I read with keen interest your column “Political Gumbo: Random Notes from Monday’s City Council Meeting.” I offer the following response based on my notes after listening to most of the October 4th meeting and all of the discussion and public comments concerning the Pasadena Police Department’s request to enter the ShotSpotter contract.
First, you express the view that those who opposed the ShotSpotter contract should have made the more reasoned argument over the surveillance impacts of the ShotSpotter gunfire detection system, i.e., the privacy issue. Actually, some speakers made live comments and submitted correspondence raising that issue as well as other issues, including potential harm to the community from use of this technology. Additionally, in my opinion, raising solely the privacy issue would not have been a good strategy. Are there four members on our Council who would even consider rejecting PPD’s request to enter the ShotSpotter contract solely on the basis of its potential for invading the privacy rights of those persons who will be affected? I count one, maybe two; certainly not four.
Second, you take issue with the fact that many callers asserted that the $640,000 contract should be rejected because the ShotSpotter gunfire detection system doesn’t work. Community members should be able to rely on our paid staff members to present balanced, objective reports and presentations to City Council on agenda items, with well-sourced facts and a discussion of the pros and cons. Unfortunately, the PPD’s staff report and presentation to the City Council on the ShotSpotter agenda item were not. Community members therefore needed to present critical information missing from the staff presentation. Staff received about 30 minutes to present information supporting a contract with ShotSpotter (not including the Council’s question-and-answer period). Community members received only 2 minutes each to present facts challenging the wisdom of our City in spending money on an expensive tool of questionable value.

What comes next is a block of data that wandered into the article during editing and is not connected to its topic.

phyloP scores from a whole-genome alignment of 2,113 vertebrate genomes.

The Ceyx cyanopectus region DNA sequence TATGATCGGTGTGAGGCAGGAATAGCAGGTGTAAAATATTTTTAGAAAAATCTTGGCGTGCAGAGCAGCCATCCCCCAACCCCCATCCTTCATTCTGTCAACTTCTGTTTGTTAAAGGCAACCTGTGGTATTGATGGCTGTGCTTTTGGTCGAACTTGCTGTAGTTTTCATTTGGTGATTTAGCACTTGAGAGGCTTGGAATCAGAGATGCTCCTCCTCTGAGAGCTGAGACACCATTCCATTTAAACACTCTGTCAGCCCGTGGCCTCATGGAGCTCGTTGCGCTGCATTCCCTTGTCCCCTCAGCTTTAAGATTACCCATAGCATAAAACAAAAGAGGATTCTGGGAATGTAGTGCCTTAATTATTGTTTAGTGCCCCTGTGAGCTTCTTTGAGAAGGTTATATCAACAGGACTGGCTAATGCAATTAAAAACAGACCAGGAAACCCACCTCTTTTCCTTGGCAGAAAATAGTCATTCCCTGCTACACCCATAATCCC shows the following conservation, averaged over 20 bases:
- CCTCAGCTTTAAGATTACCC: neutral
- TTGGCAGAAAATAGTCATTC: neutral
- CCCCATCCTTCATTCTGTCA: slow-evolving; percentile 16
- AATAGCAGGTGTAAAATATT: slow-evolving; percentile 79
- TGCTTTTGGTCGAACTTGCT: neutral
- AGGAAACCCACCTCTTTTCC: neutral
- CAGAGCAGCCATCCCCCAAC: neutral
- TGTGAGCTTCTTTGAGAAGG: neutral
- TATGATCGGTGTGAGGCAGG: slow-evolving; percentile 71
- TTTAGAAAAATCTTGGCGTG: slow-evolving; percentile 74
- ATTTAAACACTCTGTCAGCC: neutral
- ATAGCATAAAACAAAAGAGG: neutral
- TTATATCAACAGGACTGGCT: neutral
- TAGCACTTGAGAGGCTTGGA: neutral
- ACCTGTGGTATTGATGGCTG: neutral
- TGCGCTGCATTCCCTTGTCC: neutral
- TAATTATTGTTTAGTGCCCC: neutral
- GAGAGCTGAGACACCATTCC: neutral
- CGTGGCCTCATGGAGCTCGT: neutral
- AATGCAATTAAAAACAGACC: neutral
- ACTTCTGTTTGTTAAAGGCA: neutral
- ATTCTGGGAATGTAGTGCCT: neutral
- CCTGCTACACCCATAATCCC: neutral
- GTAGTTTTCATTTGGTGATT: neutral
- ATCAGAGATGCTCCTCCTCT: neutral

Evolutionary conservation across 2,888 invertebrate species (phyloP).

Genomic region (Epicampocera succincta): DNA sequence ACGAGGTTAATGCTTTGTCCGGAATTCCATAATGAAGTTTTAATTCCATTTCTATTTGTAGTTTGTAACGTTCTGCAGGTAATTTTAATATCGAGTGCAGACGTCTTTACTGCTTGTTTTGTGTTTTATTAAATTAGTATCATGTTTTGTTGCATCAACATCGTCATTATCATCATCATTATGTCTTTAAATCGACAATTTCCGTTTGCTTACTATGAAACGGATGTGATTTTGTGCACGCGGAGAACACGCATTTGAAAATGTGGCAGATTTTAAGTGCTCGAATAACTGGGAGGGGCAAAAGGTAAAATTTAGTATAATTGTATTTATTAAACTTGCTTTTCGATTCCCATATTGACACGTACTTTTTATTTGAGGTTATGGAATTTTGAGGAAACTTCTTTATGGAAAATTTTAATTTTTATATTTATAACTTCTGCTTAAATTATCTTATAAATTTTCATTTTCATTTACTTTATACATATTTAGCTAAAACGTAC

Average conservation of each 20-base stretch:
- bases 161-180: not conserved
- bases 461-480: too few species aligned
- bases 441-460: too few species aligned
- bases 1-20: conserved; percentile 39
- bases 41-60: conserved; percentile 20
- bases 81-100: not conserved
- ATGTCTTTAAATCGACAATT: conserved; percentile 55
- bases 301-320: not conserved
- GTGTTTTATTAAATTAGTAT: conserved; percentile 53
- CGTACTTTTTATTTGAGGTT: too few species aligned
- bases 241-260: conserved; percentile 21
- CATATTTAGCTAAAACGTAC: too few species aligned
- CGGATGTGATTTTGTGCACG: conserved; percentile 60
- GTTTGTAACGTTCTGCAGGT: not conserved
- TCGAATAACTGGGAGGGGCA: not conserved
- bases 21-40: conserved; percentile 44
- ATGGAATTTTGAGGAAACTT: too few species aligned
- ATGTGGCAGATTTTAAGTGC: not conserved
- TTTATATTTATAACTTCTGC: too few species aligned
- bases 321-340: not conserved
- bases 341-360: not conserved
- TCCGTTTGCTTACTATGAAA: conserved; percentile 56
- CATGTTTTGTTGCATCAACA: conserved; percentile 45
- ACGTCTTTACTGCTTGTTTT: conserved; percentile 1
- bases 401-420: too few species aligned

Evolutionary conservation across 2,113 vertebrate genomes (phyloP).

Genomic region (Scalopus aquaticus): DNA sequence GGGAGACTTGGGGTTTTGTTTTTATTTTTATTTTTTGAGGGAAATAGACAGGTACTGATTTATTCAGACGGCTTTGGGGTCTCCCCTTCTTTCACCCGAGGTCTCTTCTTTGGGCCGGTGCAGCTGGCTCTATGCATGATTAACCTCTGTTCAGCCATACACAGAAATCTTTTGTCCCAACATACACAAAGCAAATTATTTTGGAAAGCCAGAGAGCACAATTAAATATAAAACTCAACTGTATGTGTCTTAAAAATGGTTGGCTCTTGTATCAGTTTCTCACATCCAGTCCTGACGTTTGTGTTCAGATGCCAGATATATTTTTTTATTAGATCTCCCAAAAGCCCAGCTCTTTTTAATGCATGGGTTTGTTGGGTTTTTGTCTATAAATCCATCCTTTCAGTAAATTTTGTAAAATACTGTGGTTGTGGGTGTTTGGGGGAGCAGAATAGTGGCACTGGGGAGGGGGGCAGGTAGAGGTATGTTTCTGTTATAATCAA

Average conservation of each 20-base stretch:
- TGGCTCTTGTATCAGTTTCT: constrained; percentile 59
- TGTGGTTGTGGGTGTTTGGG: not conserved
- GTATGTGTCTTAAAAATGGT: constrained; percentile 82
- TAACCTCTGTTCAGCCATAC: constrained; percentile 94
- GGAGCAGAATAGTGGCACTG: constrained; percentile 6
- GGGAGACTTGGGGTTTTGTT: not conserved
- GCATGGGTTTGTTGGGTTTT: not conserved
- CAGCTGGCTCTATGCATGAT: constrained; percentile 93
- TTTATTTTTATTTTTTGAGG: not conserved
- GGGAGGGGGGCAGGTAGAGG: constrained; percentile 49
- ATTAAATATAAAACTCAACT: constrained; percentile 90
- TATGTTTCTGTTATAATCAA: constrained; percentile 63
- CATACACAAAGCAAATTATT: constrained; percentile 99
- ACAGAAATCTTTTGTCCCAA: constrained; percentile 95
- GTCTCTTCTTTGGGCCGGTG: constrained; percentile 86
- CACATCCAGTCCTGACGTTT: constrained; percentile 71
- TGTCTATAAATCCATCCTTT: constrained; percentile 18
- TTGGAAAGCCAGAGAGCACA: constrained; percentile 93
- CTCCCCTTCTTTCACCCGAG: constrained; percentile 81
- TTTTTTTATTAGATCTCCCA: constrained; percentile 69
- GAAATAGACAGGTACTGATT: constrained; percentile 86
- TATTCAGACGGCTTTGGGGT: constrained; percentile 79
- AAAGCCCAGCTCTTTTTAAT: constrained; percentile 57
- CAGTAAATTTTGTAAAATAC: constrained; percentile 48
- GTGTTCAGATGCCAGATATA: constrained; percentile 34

Finally, you mention a court decision supporting the ability of local government officials to restrict public comments at City Council meetings to three minutes each, or even less. While that may be true, is it fair or wise to do so? On the ShotSpotter item, the public comments and correspondence were necessary to fill in critical information missing from the staff presentation. Unfortunately, we do not even know if all City Council members heard that information because most of the City Council members who attended virtually had their cameras turned off during the public comment period and two of the members attending in chambers were talking to others in the room as critical information was delivered.
On the fairness aspect of a three-minute-or-less rule, when Mayor Gordo was campaigning for Mayor he said “too many Pasadenans believe they are unheard at the top of City Hall. As Mayor, I pledge to listen to all of Pasadena’s residents. . . .” (https://www.victorgordoformayor.com/why-i-m-running.) He also said “[t]he most important responsibility for me as an elected official is the willingness to listen to all vantage points, to be willing to stand before anyone who has a concern, who wants to talk.” (https://www.pasadenanow.com/main/mayoral-candidate-victor-gordo-talks-about-development-transparency-social-justice-and-consensus-building/.) Community members are entitled to hold elected officials to their campaign promises.
Like you, I do not make the rules for presenting community concerns at our City Council meetings. But I hope we can all agree that community members should receive a fair opportunity to express their views and should receive the courtesy and respect of seeing that City Council members are listening to, and actually considering, those views.
Sonja K. Berndt
Retired State Prosecutor
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